Protochordata is an entirely informal grouping of taxa with possible
affinities with possible chordate ancestors. It has no taxonomic
implication whatsoever. I don't know who first used the term. Conodonts
were also thought to be protochordates. I do not know who first used the
term - I'll keep looking. The term was used in the Traite de Zoologie
Concrete (Delage abd Herouard, 1898)-in other words, its use was
established long before Barrington (1965). I don't mind the term- unlike
Billie Swalla I don't think it means anything- it is a convenient way to
refer collectively to a group of organisms that, historically, were all
thought to have ancestors that may have been related to ancestors of
chordates. The origin of vertebrates has always been a compelling exercise.
Hemichordates always have been considered separate from Cephalochordates and
Tunicata, even though they appear to have similar pharyngeal perforations,
especially the cephalochordates. Hemichordates differ from the other two
groups in their ciliated larvae (like echinoderms), and in the absence of a
thyroid homologue- an endostyle. There are extensive references to these
matters in KOTT, P. 1998. Tunicata. Pp. 51-252, 259-261 (App. I-111),
265-292 (Index) and BURDON JONES Hemichordata,pp.1-50 in Wells, A. &
Houston, W. W. K. (eds) Zoological Catalogue of Australia. Vol. 34.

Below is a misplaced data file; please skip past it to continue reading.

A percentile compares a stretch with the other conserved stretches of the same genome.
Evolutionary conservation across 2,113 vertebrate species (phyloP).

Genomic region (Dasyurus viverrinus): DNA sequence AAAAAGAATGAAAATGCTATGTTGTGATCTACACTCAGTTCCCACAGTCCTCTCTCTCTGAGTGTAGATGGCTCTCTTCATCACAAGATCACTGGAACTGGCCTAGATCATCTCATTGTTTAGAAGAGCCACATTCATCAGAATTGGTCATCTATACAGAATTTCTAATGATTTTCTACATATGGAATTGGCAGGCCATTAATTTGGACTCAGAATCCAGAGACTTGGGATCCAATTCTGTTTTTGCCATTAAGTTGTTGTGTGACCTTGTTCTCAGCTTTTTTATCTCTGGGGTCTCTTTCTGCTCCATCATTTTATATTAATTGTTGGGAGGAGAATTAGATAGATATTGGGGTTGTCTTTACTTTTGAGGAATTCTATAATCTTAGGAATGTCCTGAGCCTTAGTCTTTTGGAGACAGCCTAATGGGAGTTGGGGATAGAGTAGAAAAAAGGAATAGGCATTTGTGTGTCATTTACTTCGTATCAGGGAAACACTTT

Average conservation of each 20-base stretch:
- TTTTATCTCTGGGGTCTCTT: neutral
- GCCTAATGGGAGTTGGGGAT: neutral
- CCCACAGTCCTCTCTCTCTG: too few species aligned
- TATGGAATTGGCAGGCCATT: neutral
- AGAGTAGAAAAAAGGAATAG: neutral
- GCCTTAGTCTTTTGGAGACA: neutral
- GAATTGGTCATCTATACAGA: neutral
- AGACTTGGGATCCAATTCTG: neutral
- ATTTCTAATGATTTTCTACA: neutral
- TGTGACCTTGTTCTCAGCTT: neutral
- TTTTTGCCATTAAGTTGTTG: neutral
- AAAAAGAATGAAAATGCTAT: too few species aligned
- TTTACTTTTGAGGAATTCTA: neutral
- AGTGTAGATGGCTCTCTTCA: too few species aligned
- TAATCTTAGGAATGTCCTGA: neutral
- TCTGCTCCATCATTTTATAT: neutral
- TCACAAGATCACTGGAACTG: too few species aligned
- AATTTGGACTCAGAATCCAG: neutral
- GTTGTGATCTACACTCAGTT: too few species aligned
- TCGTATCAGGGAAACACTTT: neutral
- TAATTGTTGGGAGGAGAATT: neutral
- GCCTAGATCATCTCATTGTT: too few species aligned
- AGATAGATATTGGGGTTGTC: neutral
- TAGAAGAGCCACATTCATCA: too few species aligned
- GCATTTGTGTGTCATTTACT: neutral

Hemichordata, Tunicata, Cephalochordata. CSIRO Publishing: Melbourne.
Berrill (1955) on the Origin of Vertebrates OUP) is a fun read, and Neilsen,
1995 The Evolution of Animals is an authoritative modern analysis. However
the list of references is formidable. Although these authors will givr you a
way into the literature- there are plenty of others
Although Billie Swalla has retrieved not very different numbers for use of
"Tunicata" and "Urochordata", I reiterate (from my initial message) my
(possibly subjective !) view - the word Tunicata is the one most often used
by the leading workers and in the major reviews.
Also, I find that Brien (1948) thinks that Ray Lankester first used the term
Urochordata-I have not been able to confirm this. Lankaster was using the
term Tunicata in 1913 (Science from an easy Chair, Adlard and Son; London so
I think Brien may be wrong. I'll chase this up too.
Happy Xmas , New year